‘I’ll be a mess for a very long time’: Paul Burrell, 64, speaks out about getting ‘so emotional’ after undergoing prostate cancer treatment following a ‘life-changing’ diagnosis
Paul Burrell will burst into tears on Monday’s Lorraine episode as he speaks out about his devastating cancer diagnosis.
The former British royal, 64, admits he is scared and says he could be ‘a mess for a very long time’.
I used to be a celebrity… Get me out of here! campmate Paul – who used to work for and was a confidante of the late Princess Diana – was diagnosed with prostate cancer last summer.
He previously said he fears he will be dead at the end of the year, but as he prepares to begin his treatment for the disease, Paul will be getting emotional on ITV this week.
According to the Mirrorhe said: ‘I’m worried because I don’t know what to expect and I don’t know what the outcome will be,’ the late Queen’s ex-soldier said of his meeting at Manchester’s Christie Hospital admitted it was ‘a lot to record’.
Heartbreaking: Paul Burrell, 64, will burst into tears on Monday’s Lorraine episode as he speaks out about his devastating cancer diagnosis
Paul will undergo a two-hour surgery to inject radium into his prostate.
He will recover for a week before undergoing radiation therapy three weeks later.
The reality star hopes that he will be released after that round of treatment.
However, he said he fears the “battle with the hormone treatment” which aims to reduce the prostate gland and cancer.
He said, ‘I’m getting so emotional with the hormone therapy, which she told me to continue after surgery.
“I’m going to be a mess for a very long time. But you have to trade certain things to get to a point of life.’
Paul previously said he fears he may not be alive by the end of the year after being diagnosed with prostate cancer last summer.
He said, ‘I’m tired, I’m on hormone therapy, it’s robbing me of my testosterone, so my beard isn’t growing as it should, I’m tired and I’m getting hot flashes.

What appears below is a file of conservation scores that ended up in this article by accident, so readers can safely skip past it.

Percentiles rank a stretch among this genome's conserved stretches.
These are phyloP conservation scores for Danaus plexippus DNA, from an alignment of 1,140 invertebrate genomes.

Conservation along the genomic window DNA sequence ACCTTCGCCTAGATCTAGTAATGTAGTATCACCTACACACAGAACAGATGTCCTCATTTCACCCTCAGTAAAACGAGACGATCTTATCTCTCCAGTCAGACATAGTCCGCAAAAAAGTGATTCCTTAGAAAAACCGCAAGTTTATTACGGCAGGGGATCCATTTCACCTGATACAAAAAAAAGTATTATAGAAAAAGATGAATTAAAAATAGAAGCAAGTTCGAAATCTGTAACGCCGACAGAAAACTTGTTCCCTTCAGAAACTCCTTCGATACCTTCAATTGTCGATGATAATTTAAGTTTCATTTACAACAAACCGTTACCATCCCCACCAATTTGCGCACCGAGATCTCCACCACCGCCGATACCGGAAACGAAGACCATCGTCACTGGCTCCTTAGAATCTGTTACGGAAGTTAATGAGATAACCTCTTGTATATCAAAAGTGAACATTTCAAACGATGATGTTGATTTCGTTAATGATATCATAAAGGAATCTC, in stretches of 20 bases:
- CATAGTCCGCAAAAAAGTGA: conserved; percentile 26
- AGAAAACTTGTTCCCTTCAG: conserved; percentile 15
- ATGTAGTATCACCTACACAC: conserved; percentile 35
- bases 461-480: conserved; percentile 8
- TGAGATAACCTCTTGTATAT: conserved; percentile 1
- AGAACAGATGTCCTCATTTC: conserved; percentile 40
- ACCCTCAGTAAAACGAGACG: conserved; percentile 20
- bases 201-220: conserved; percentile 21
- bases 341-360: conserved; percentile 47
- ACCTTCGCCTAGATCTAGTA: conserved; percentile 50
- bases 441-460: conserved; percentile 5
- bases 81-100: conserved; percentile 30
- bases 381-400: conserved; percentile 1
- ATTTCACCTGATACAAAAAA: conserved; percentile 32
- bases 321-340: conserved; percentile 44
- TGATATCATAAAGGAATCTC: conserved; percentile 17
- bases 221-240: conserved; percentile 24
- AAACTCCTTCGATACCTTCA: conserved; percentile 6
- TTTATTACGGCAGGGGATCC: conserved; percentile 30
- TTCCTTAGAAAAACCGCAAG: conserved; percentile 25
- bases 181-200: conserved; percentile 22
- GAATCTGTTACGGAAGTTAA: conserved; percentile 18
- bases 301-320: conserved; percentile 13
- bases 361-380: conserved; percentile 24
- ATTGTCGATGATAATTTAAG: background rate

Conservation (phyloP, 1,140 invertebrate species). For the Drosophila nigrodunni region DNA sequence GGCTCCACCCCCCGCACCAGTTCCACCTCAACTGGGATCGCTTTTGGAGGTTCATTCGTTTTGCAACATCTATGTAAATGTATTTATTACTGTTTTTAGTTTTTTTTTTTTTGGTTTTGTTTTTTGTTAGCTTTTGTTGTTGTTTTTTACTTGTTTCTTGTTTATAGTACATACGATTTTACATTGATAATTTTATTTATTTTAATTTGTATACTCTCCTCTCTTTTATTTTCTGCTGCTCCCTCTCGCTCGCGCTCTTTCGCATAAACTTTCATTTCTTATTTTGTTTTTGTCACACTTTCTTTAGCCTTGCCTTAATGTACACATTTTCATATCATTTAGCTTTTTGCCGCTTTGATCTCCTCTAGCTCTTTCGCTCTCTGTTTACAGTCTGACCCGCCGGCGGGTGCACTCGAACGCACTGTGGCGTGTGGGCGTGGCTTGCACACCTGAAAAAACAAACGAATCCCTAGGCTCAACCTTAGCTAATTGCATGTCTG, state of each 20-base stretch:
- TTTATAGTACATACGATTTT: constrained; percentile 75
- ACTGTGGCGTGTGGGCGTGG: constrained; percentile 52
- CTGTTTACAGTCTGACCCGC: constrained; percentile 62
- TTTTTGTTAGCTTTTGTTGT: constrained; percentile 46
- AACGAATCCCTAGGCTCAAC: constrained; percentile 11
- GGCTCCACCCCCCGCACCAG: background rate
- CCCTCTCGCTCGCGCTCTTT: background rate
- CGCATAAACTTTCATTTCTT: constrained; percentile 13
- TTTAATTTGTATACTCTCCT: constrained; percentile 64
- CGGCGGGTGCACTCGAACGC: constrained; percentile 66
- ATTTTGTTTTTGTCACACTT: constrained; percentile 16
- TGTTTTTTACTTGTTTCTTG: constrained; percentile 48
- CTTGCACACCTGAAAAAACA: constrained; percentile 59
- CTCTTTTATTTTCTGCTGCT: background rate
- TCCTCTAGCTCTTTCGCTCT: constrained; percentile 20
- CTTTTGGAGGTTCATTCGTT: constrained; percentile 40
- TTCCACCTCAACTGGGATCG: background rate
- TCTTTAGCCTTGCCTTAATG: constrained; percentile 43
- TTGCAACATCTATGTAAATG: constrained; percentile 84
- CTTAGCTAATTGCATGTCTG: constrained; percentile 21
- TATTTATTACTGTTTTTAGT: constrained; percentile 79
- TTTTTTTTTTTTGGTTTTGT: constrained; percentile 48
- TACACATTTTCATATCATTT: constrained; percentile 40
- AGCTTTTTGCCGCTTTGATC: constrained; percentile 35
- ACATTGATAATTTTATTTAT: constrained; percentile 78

Distraught: Former British royal admits he’s scared and says he could be ‘a mess’ for a very long time after treatment
“I’m on an emotional educational rollercoaster and don’t know where I’ll be…
“Thinking ‘Will I be here next year (at Christmas)?” … I told my boys and they said, ‘Dad, we need to spend more time with you.’
Paul explained that he went for a medical last year and had a ‘full MOT’, with a PSA test – which can detect prostate cancer – showing ‘rather unusual’ levels, prompting his GM to send him for an MRI scan, which cast a shadow on his prostate.
Although he feels “so tired,” he believes he was lucky to have been caught early and wants to bring awareness to the disease.
At an earlier performance in Lorraine, he said, “At the same time, you realize there are thousands of men like me who don’t have symptoms and don’t know they have them.
“I was really lucky that they caught it early. I don’t think men are very good at visiting the doctor – they need a little push.’
He has to have surgery to remove the prostate gland.
Paul said, “My father days are over. I don’t want any more kids, I have two great boys, that’s fine.
“But not everything is over because you lose your dejection. It can stay as good as it once was in the bedroom.
“You can still have a good sex life, but you have to talk about it. Talk about it, don’t hide it.’
WHAT IS PROSTATE CANCER?
How many people does it kill?
More than 11,800 men a year – or one every 45 minutes – die from the disease in Britain, compared with about 11,400 women who die from breast cancer.
It means prostate cancer is behind only lungs and bowel in terms of how many people it kills in Britain.
In the US, 26,000 men die from the disease each year.
Despite this, it receives less than half of breast cancer research funding and treatments for the disease are at least a decade behind schedule.
How many men are diagnosed each year?
Each year, more than 52,300 men are diagnosed with prostate cancer in the UK – more than 140 a day.
How fast is it developing?
Prostate cancer usually develops slowly, so there may be no signs that someone has had it for many years, according to the health service.
If the cancer is at an early stage and does not cause symptoms, a policy of ‘watchful waiting’ or ‘active surveillance’ may be followed.
Some patients can be cured if the disease is treated at an early stage.
But if it is diagnosed at a later stage, when it has spread, it becomes terminal and treatment revolves around relieving the symptoms.
Thousands of men are deterred from getting a diagnosis because of the known side effects of the treatment, including erectile dysfunction.
Testing and treatment
Tests for prostate cancer are haphazard, with accurate tools just beginning to appear.
There is no nationwide prostate screening because the tests have been too inaccurate for years.
Doctors struggle to differentiate between aggressive and less severe tumors, making it difficult to make a decision about treatment.
Men over the age of 50 are eligible for a ‘PSA’ blood test that gives doctors a rough idea of whether a patient is at risk.
But it is unreliable. Patients who get a positive result usually get a biopsy which is also not foolproof.
Scientists aren’t sure what causes prostate cancer, but age, obesity, and lack of exercise are known risks.
Anyone with any concerns can speak to Prostate Cancer UK specialist nurses on 0800 074 8383 or visit prostatecancer.org